Polish Those Shoes!

by Ryan Guina

polished shoesWhat does polishing shoes have to do with personal finance? A lot more than you might think at first. Polishing your shoes saves you money, and can have a positive effect on your career.

Polishing shoes saves you money: How? By protecting and extending the life of your shoes. Shoe polish is usually a wax or oil based product and a regular coat of polish will provide some waterproofing protection and keep dirt, oils, stains, and other substances from getting ingrained into the leather in your shoes. These foreign substances will more quickly degrade the leather quality, and ultimately ruin the shoes.

Polish helps prevent scuffs and scrapes from ruining the leather, and can also have a moisturizing effect on the leather which also helps extend the life of your shoes. Untreated or unpolished leather shoes easily get scuffed, scraped, and will eventually dry out and crack.

I have a nice pair of black leather shoes I have worn about 3 times a week for the last 4 years and with the exception of the soles, they still look new. I have a pair of brown shoes that I have owned for 1 year with similar wear, and I have had the same results. With proper care, I fully expect these shoes to give me several more years of wear.

Good for your career: Would you wear a dirty, wrinkled shirt to the office? No way! So why would you do that with your shoes? Polished shoes say something about a man or woman, and studies have shown that dress and appearance has a major factor in perceived ability in the workplace. Dress and appearance is a major factor in a first impression, and that first impression is often the lasting impression. Polishing your shoes is a must when preparing for an interview!

What you need to polish your shoes: At the minimum, you need a jar of polish (or bottle of cream or oil) and a rag. I personally prefer to use a shoe polish kit that includes a jar of polish, a dauber (applicator), and a shoe brush. A decent show polishing kit is inexpensive – usually only around $7-10. I use one shoe brush for all my shoes, but I use a different dauber for applying black polish and neutral polish, which I use on my brown leather shoes. You can find polishes in all ranges of qualities and prices, but I use Kiwi shoe polish, which is a good quality polish at an inexpensive price. It’s also very easy to find.

How to do polish your shoes: First you want to lay down a layer of newspaper or a plastic garbage bag to prevent polish from getting on your work surface. Next, clean the shoes by brushing away any dust, dirt, oils, or any other foreign substances. If your shoes are very dirty, clean them with a moist rag and allow them to dry before applying any polish. After this, you are ready to get started.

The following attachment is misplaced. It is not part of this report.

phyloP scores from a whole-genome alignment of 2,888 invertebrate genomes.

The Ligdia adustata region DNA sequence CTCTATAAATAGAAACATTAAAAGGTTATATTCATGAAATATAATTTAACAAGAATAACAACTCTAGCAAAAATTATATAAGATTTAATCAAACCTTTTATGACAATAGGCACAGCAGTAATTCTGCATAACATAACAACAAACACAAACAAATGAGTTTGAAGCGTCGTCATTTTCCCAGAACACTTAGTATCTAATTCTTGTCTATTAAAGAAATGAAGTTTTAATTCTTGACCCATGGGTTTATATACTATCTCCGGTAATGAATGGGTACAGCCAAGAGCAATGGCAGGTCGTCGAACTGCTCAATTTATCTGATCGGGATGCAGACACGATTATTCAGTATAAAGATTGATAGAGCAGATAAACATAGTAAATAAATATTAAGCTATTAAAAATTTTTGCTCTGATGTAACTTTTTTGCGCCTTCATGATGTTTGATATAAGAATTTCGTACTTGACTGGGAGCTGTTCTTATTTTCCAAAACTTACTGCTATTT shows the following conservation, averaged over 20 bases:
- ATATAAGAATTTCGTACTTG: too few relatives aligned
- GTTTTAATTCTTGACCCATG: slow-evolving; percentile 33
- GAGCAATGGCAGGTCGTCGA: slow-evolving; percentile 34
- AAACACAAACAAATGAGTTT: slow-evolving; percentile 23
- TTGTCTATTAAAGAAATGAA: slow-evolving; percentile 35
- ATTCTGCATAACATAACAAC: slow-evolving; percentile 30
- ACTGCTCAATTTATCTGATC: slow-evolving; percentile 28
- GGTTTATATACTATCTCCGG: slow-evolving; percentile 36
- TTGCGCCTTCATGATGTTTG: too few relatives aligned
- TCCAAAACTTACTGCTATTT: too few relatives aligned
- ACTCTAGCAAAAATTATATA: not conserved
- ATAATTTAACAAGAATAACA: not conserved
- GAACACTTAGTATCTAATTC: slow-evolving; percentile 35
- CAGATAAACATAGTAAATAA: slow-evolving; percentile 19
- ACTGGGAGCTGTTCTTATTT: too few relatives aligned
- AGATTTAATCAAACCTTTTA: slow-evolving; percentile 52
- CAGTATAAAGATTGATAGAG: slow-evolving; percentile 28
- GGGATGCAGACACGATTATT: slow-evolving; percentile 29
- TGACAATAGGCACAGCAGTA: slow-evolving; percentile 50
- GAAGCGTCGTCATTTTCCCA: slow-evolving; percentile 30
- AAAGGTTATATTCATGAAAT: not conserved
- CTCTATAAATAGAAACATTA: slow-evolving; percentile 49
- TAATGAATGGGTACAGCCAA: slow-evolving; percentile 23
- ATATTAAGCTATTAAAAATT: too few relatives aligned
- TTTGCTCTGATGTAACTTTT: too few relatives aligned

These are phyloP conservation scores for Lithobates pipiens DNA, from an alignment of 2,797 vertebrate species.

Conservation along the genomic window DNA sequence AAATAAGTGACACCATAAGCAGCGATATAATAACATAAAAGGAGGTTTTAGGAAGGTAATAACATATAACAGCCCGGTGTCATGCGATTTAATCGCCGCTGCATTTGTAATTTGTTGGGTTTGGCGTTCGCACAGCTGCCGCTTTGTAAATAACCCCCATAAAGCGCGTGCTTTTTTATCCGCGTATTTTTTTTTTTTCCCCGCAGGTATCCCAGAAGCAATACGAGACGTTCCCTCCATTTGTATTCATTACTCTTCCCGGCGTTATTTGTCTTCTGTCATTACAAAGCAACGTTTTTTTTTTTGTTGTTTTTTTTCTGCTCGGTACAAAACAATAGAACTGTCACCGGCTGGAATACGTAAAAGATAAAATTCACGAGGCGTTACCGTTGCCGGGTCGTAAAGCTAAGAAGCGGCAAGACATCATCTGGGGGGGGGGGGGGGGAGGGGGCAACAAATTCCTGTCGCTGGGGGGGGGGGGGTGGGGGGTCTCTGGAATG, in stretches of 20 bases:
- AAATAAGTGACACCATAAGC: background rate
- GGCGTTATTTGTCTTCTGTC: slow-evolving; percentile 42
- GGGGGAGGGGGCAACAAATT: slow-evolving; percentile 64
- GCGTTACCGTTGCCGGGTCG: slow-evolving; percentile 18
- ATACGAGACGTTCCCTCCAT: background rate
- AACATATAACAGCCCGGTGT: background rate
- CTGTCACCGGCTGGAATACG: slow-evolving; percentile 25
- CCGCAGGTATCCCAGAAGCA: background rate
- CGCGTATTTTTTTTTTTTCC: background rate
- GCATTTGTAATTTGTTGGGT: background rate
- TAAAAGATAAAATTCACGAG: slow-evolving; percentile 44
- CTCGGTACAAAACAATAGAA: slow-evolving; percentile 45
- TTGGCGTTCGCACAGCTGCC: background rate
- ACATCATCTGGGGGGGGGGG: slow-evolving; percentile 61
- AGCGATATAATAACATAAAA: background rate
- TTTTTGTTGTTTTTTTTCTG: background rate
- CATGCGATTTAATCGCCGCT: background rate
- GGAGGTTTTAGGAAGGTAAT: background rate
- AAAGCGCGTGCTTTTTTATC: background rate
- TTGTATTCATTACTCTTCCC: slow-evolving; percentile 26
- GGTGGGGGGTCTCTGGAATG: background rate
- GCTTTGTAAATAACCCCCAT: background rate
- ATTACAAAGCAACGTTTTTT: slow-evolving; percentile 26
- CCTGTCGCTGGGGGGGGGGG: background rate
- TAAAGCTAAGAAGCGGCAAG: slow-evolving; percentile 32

Apply a small amount of polish in a circular motion. Pay special attention to cracks and scuffs, and be sure to cover the entire shoe. Allow the polish to dry for a few minutes before buffing the shoe. At this point, your shoe will have a very dull appearance. This is normal.

Next, grab your shoe brush or a rag, and use quick light strokes to buff the polish. If you use a rag, be sure to use a thin, soft cloth and add a few drops of water, which will help in the buffing process. Another trick I learned in the military was using wet cotton balls to get a mirror-like shine. Personally, I think the shoe brush is the quickest, easiest, and most effective method for getting a shine worthy of your church or workplace. A mirror-like polish is not necessary.

How often should you polish your shoes?: You should polish your shoes as needed, which is usually about once a month with regular wear. In between wearings, you should wipe off accumulated dust and dirt to keep them looking clean and new. You can also buff them with your shoe brush or rag to bring back the shine.

The benefits are many, the cost is little. So polish your shoes! πŸ™‚

photo credit: pdsimao.

Published or updated December 9, 2010.
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1 Steve

I totally agree with you about polishing your shoes especially if you work in a professional environment.

I’ve tried doing it myself and have never been able to master it. For those people not willing to do it themselves like me it is still a worthy idea to have a shoe shiner do it for you.

Most places it runs $2-$3. So with tip it shouldn’t cost you more than $5 and if you have a nice pair of shoes it is still cheaper than buying a new pair.

2 Frank

This might come across as an unrelated question (it is!) Ryan, but do you know much about the Navy Reserve? I’m a recent graduate from school who’s now employed in the financial services industry, but I’m working to have enough invested and saved to cover my living expenses. I’ve always been interested in the military but I’m not sure my skill-set would carryover. I’d be interested in joining the navy reserve for the benefits and extra spending money once I reach this point, but I’m unsure as to how much they are paid or how likely it is to be deployed. Any ideas?

If not, no worries, just figured I’d ask.

3 Ryan


A quick stop at the boot shine stand is a good way to get a nice shine, and you should definitely tip. I prefer doing it myself because the cost is a lot less, but if I am on a business trip, or need it, I won’t hesitate to pay someone. Appearance does mean a lot! πŸ™‚


I will answer your question in a direct e-mail, and eventually will get around to posting a series on the benefits of joining the US Military Reserves.

Thanks for the comments, guys. πŸ™‚

4 FinanceIsPersonal.com

I purchased a $10.00 pair of Wal*Mart dress shoes a few years ago, and since I only wear them on occasion and polish them whenever they look dull, they still work a-okay. Polishing dress shoes on a regular basis is a must!

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